We’ve heard a great deal about the potential benefits telemedicine might have. The technological changes we’ve seen have been so far-reaching that it seems safe to assume that telemedicine technology is only likely to grow further in the coming years. But what exactly will this mean for patients?

As we’ve already noted, Covid-19 has had transformative effects of its own on the delivery of healthcare. Until we have a vaccine for the virus, we’re all going to have to take certain precautions to limit its spread. One of these is accessing more services remotely rather than in person. Medical provision is one of these; while there are forms of care that have to be carried out face-to-face, others can be done remotely, and quite easily.


This is the most obvious benefit telemedicine can have for patients at the moment. It can help to keep them safe from Covid-19, saving them from taking the risk of attending certain kinds of appointments in person. The virus can easily circulate in surgery and hospital waiting rooms, so the less time people spend in these, the better. It also reduces the amount of people in waiting rooms, so those who can’t make use of telemedicine still share in the benefits.

Another point that’s important to remember is that many people have mobility issues. This can make it challenging to attend a doctor’s appointment in person. This is even more obvious if they have to attend a surgery, clinic or hospital that’s further away. It may not always be practicable for general practitioners to make home visits, as their time is limited. Specialists will cover a large area, making it even more impractical.

Telemedicine can therefore serve as a more convenient alternative for both patients and practitioners, allowing the former to be seen, while also making it easier for the latter to fit them into their own busy schedule. This can be particularly valuable for disabled and elderly patients, as well as those who have suffered some sort of physical injury.


Another upside to the increased adoption of telemedicine services is that it could help to ensure stretched healthcare budgets go that bit further. There’s been a concerted squeeze on health expenditure in many countries around the world. The effects of this have made themselves apparent in the form of longer waiting times and cuts to certain services.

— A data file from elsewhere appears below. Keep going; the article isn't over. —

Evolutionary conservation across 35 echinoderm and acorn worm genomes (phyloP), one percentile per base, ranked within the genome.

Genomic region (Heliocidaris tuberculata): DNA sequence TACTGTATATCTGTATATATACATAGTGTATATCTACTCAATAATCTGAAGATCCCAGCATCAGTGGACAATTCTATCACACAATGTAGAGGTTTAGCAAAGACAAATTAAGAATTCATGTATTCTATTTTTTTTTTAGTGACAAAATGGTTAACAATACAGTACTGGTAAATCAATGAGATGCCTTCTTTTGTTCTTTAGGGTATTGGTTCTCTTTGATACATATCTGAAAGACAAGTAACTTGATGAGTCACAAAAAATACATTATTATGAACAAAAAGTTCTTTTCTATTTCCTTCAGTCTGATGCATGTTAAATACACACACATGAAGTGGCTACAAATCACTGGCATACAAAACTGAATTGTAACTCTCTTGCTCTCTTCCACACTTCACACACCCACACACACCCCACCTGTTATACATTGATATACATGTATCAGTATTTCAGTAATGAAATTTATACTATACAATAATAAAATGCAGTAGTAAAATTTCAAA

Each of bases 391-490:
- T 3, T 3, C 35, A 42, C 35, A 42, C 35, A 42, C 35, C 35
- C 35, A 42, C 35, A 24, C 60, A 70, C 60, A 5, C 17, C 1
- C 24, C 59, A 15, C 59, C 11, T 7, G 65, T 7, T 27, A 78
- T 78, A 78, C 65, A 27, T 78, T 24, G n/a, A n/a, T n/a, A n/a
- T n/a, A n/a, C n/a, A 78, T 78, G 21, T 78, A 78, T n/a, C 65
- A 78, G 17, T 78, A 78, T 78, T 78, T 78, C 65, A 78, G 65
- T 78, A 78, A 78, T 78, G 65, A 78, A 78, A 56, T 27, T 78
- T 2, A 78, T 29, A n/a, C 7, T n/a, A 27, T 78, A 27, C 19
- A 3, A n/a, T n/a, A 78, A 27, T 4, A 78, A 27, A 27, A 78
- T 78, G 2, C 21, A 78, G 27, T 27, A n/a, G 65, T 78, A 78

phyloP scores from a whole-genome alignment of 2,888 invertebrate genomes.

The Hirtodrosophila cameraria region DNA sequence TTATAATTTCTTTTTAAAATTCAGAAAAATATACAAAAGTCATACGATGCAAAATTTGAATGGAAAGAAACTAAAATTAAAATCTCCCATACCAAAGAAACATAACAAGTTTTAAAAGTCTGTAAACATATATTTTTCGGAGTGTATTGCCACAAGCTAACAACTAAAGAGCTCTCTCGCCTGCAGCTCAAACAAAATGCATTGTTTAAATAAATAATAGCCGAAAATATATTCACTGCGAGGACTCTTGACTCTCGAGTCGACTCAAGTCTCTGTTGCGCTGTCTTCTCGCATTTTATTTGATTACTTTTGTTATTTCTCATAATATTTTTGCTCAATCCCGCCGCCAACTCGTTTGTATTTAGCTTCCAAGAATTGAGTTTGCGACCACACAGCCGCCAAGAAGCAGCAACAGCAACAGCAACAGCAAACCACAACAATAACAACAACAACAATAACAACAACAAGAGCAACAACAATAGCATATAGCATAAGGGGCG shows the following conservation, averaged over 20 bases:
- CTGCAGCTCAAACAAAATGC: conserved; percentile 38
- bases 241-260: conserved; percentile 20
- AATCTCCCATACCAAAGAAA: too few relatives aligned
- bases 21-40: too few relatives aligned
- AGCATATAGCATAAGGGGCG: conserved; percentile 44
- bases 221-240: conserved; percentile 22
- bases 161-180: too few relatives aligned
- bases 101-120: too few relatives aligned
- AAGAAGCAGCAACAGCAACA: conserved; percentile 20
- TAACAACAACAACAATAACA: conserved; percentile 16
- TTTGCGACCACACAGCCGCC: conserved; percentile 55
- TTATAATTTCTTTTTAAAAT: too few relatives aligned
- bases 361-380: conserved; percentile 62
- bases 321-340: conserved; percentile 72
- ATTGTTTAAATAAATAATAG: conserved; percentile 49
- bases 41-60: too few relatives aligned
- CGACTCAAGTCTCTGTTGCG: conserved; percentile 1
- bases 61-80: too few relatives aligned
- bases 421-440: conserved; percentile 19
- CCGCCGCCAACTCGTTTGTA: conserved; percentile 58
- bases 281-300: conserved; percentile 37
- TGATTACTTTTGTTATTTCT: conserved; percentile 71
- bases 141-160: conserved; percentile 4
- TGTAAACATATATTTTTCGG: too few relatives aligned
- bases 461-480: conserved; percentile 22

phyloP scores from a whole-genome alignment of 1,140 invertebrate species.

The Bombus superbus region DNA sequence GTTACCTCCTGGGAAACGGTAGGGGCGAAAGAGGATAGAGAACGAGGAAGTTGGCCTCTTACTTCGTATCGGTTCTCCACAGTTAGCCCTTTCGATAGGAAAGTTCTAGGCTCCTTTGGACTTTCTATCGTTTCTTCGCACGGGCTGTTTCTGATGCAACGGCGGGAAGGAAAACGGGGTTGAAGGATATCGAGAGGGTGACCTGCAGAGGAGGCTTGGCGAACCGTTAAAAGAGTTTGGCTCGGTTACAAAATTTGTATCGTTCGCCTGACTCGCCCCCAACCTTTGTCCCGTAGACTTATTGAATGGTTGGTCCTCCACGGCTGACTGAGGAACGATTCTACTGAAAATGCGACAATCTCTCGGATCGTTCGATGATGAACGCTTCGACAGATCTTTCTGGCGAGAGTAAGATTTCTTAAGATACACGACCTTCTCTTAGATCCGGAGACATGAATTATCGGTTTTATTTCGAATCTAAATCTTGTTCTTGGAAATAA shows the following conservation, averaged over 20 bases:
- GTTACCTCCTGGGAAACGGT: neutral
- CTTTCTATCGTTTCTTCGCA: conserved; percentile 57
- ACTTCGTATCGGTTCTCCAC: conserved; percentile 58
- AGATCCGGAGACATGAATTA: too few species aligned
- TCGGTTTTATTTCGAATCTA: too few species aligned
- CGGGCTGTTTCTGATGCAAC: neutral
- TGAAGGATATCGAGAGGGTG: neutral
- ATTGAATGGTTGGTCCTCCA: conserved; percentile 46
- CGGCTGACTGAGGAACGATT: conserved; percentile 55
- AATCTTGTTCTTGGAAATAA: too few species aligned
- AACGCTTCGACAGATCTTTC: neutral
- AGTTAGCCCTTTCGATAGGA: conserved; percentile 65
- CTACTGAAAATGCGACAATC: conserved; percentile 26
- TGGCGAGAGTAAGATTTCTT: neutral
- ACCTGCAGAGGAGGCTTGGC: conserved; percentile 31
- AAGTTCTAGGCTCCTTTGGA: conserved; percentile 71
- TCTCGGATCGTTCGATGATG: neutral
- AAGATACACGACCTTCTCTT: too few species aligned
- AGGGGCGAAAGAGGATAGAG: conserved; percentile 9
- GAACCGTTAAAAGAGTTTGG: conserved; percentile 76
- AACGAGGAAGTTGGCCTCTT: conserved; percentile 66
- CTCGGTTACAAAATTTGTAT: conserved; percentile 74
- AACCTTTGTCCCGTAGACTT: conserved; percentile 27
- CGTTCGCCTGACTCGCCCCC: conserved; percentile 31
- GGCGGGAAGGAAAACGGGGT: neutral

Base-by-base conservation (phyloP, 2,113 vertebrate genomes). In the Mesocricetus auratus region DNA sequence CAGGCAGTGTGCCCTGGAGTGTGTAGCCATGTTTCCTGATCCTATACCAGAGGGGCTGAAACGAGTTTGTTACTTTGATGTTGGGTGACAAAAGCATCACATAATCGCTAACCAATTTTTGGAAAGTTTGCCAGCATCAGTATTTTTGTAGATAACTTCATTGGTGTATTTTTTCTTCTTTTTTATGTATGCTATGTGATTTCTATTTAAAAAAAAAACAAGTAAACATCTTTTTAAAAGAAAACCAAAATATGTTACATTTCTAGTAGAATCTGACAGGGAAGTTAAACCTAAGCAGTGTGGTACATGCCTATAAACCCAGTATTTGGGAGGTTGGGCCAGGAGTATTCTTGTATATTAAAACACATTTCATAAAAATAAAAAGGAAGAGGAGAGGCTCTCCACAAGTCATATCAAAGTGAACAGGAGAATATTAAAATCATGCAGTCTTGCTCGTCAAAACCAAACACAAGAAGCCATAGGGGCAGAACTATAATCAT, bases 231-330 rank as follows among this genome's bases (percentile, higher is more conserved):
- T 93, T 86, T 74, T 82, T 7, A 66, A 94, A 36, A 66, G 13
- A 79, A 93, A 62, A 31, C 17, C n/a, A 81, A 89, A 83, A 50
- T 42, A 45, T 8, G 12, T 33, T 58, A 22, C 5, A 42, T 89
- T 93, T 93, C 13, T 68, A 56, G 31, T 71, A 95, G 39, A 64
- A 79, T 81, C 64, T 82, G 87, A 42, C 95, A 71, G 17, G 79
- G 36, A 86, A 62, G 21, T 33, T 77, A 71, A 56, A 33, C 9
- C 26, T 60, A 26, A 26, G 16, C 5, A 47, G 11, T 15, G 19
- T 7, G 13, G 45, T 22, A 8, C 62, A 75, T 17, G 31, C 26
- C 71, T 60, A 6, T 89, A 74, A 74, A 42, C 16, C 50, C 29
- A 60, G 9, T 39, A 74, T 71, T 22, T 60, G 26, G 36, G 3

Telemedicine could help to ease some of the strain on these budgets by freeing up financial resources that might otherwise have been used less efficiently. So long as budgets and services aren’t scaled back further, this could help to deliver improvements to the quality of small business phone service provision at the same time as enhancing overall efficiency.

It may also force healthcare providers to reconsider the standards of care they offer to patients. The immense choice offered by the internet has forced many businesses to reconsider a crucial question: namely, what is world class customer service? It could be that healthcare bodies are compelled to ask themselves a similar question as telemedicine grows in popularity and reach.


Technological advances have forced us to revisit many of our prior assumptions over the last few years. They’ve also opened up a world of choice that previously wasn’t open to us. Not only has it given us more options in finding, say, the best call center software, or the most up-to-date smartphone, but it’s provided us with a huge range of choices elsewhere as well.

It stands to reason that this would also come to include healthcare as well. Of course, healthcare is never quite as straightforward as being a simple consumer – as lay people our ability to make informed choices is more limited. Patients also want to be treated as something more than just a customer when we need treatment for whatever reason. Nevertheless, the quiet revolution in telemedicine is changing the way healthcare is provided.


The most important benefit telemedicine could have is simply allowing us to lead better, healthier lives for longer. It could enable people to lead richer lives, with a better quality of life, where otherwise they may struggle to obtain the specialist help they need. That’s something that seems more important than ever at a time like this.

About the Author

Sam O’Brien

Sam O’Brien is the Senior Website Optimisation & User Experience Manager for EMEA at RingCentral, a Global VoIP, video conferencing and cloud PBX for Microsoft Teams software provider. Sam has a passion for innovation and loves exploring ways to collaborate more with dispersed teams. He has written for websites such as G2 and Hubspot.